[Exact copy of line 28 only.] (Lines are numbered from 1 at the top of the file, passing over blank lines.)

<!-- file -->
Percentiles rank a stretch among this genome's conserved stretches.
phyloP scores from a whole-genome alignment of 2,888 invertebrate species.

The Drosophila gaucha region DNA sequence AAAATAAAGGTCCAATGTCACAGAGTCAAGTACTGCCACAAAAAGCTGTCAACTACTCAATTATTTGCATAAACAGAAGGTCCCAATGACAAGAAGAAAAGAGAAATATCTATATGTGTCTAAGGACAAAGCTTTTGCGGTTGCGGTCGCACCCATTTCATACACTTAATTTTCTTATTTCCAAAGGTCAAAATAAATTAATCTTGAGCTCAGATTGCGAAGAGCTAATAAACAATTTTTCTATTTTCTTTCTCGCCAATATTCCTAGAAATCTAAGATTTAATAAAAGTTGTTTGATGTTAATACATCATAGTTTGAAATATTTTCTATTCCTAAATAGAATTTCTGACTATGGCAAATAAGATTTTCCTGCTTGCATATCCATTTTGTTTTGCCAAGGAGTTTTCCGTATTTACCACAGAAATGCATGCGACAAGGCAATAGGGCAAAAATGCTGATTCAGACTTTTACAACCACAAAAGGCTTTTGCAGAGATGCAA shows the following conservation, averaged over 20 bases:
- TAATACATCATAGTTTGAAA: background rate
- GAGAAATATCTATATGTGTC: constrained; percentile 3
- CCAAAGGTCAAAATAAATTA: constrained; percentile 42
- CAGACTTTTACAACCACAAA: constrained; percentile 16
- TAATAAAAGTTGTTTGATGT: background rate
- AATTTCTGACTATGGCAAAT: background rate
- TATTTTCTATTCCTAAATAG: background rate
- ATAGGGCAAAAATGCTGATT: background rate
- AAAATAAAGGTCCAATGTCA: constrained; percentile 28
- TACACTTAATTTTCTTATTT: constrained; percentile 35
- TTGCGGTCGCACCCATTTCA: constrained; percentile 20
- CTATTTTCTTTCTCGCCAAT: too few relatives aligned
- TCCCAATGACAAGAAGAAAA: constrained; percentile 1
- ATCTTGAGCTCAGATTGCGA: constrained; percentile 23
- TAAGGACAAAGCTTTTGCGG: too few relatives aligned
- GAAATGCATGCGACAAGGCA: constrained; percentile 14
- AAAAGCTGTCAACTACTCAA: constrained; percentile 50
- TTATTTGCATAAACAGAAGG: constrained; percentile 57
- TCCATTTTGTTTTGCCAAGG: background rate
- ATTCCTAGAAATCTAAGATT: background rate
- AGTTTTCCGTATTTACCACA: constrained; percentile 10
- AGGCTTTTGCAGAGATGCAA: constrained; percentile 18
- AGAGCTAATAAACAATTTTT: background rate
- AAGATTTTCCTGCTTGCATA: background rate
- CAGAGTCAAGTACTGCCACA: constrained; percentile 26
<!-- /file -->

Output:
- CAGAGTCAAGTACTGCCACA: constrained; percentile 26